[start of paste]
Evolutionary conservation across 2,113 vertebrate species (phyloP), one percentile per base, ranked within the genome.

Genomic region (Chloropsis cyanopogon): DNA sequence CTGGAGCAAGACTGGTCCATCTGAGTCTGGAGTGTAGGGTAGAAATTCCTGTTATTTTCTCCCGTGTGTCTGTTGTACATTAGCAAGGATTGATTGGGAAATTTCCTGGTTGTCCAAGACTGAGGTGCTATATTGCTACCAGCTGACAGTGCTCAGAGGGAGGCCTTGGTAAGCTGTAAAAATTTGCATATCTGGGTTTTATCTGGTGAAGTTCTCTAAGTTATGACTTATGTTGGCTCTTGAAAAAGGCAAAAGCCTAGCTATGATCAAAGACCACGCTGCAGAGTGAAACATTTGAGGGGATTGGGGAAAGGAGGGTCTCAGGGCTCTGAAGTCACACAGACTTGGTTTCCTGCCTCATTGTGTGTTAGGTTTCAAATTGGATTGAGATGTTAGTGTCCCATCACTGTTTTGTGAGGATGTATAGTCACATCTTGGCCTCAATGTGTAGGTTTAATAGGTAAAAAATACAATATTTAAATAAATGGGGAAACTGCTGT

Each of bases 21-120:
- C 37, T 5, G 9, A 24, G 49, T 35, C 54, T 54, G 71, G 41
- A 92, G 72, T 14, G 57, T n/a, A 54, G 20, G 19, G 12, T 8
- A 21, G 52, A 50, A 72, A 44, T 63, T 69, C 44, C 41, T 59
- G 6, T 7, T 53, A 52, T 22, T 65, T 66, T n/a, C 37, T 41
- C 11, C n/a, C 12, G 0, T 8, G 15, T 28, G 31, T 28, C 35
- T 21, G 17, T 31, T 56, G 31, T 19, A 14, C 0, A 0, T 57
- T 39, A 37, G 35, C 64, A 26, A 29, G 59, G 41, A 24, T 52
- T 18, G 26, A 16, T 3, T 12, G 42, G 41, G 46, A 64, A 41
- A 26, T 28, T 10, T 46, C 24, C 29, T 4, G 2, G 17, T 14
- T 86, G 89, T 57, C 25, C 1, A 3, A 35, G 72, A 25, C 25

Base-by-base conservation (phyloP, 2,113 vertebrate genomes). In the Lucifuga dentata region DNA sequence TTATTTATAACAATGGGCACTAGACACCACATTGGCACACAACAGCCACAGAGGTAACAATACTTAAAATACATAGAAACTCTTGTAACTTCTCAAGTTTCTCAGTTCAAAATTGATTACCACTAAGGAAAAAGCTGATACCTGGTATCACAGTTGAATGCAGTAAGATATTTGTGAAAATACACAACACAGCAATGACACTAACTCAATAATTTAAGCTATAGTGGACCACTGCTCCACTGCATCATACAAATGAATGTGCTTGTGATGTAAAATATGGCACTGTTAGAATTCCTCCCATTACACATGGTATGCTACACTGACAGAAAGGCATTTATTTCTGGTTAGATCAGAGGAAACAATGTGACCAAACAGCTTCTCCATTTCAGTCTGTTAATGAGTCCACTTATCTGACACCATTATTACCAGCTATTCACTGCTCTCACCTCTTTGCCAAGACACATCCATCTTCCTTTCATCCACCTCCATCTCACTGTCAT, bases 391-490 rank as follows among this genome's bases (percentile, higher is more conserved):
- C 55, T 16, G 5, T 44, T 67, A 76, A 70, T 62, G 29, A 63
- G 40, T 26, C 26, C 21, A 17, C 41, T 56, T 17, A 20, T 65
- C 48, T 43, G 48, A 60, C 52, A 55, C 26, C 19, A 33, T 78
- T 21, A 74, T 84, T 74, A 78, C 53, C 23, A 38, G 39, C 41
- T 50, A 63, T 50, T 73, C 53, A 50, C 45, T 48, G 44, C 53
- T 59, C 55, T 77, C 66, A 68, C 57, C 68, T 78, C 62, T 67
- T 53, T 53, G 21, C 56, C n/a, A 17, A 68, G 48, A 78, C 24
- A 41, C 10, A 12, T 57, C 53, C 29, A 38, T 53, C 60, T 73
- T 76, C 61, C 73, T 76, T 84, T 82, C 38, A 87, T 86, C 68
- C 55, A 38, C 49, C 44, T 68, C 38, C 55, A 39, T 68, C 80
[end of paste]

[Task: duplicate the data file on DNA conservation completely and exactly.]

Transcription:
Evolutionary conservation across 2,113 vertebrate species (phyloP), one percentile per base, ranked within the genome.

Genomic region (Chloropsis cyanopogon): DNA sequence CTGGAGCAAGACTGGTCCATCTGAGTCTGGAGTGTAGGGTAGAAATTCCTGTTATTTTCTCCCGTGTGTCTGTTGTACATTAGCAAGGATTGATTGGGAAATTTCCTGGTTGTCCAAGACTGAGGTGCTATATTGCTACCAGCTGACAGTGCTCAGAGGGAGGCCTTGGTAAGCTGTAAAAATTTGCATATCTGGGTTTTATCTGGTGAAGTTCTCTAAGTTATGACTTATGTTGGCTCTTGAAAAAGGCAAAAGCCTAGCTATGATCAAAGACCACGCTGCAGAGTGAAACATTTGAGGGGATTGGGGAAAGGAGGGTCTCAGGGCTCTGAAGTCACACAGACTTGGTTTCCTGCCTCATTGTGTGTTAGGTTTCAAATTGGATTGAGATGTTAGTGTCCCATCACTGTTTTGTGAGGATGTATAGTCACATCTTGGCCTCAATGTGTAGGTTTAATAGGTAAAAAATACAATATTTAAATAAATGGGGAAACTGCTGT

Each of bases 21-120:
- C 37, T 5, G 9, A 24, G 49, T 35, C 54, T 54, G 71, G 41
- A 92, G 72, T 14, G 57, T n/a, A 54, G 20, G 19, G 12, T 8
- A 21, G 52, A 50, A 72, A 44, T 63, T 69, C 44, C 41, T 59
- G 6, T 7, T 53, A 52, T 22, T 65, T 66, T n/a, C 37, T 41
- C 11, C n/a, C 12, G 0, T 8, G 15, T 28, G 31, T 28, C 35
- T 21, G 17, T 31, T 56, G 31, T 19, A 14, C 0, A 0, T 57
- T 39, A 37, G 35, C 64, A 26, A 29, G 59, G 41, A 24, T 52
- T 18, G 26, A 16, T 3, T 12, G 42, G 41, G 46, A 64, A 41
- A 26, T 28, T 10, T 46, C 24, C 29, T 4, G 2, G 17, T 14
- T 86, G 89, T 57, C 25, C 1, A 3, A 35, G 72, A 25, C 25

Base-by-base conservation (phyloP, 2,113 vertebrate genomes). In the Lucifuga dentata region DNA sequence TTATTTATAACAATGGGCACTAGACACCACATTGGCACACAACAGCCACAGAGGTAACAATACTTAAAATACATAGAAACTCTTGTAACTTCTCAAGTTTCTCAGTTCAAAATTGATTACCACTAAGGAAAAAGCTGATACCTGGTATCACAGTTGAATGCAGTAAGATATTTGTGAAAATACACAACACAGCAATGACACTAACTCAATAATTTAAGCTATAGTGGACCACTGCTCCACTGCATCATACAAATGAATGTGCTTGTGATGTAAAATATGGCACTGTTAGAATTCCTCCCATTACACATGGTATGCTACACTGACAGAAAGGCATTTATTTCTGGTTAGATCAGAGGAAACAATGTGACCAAACAGCTTCTCCATTTCAGTCTGTTAATGAGTCCACTTATCTGACACCATTATTACCAGCTATTCACTGCTCTCACCTCTTTGCCAAGACACATCCATCTTCCTTTCATCCACCTCCATCTCACTGTCAT, bases 391-490 rank as follows among this genome's bases (percentile, higher is more conserved):
- C 55, T 16, G 5, T 44, T 67, A 76, A 70, T 62, G 29, A 63
- G 40, T 26, C 26, C 21, A 17, C 41, T 56, T 17, A 20, T 65
- C 48, T 43, G 48, A 60, C 52, A 55, C 26, C 19, A 33, T 78
- T 21, A 74, T 84, T 74, A 78, C 53, C 23, A 38, G 39, C 41
- T 50, A 63, T 50, T 73, C 53, A 50, C 45, T 48, G 44, C 53
- T 59, C 55, T 77, C 66, A 68, C 57, C 68, T 78, C 62, T 67
- T 53, T 53, G 21, C 56, C n/a, A 17, A 68, G 48, A 78, C 24
- A 41, C 10, A 12, T 57, C 53, C 29, A 38, T 53, C 60, T 73
- T 76, C 61, C 73, T 76, T 84, T 82, C 38, A 87, T 86, C 68
- C 55, A 38, C 49, C 44, T 68, C 38, C 55, A 39, T 68, C 80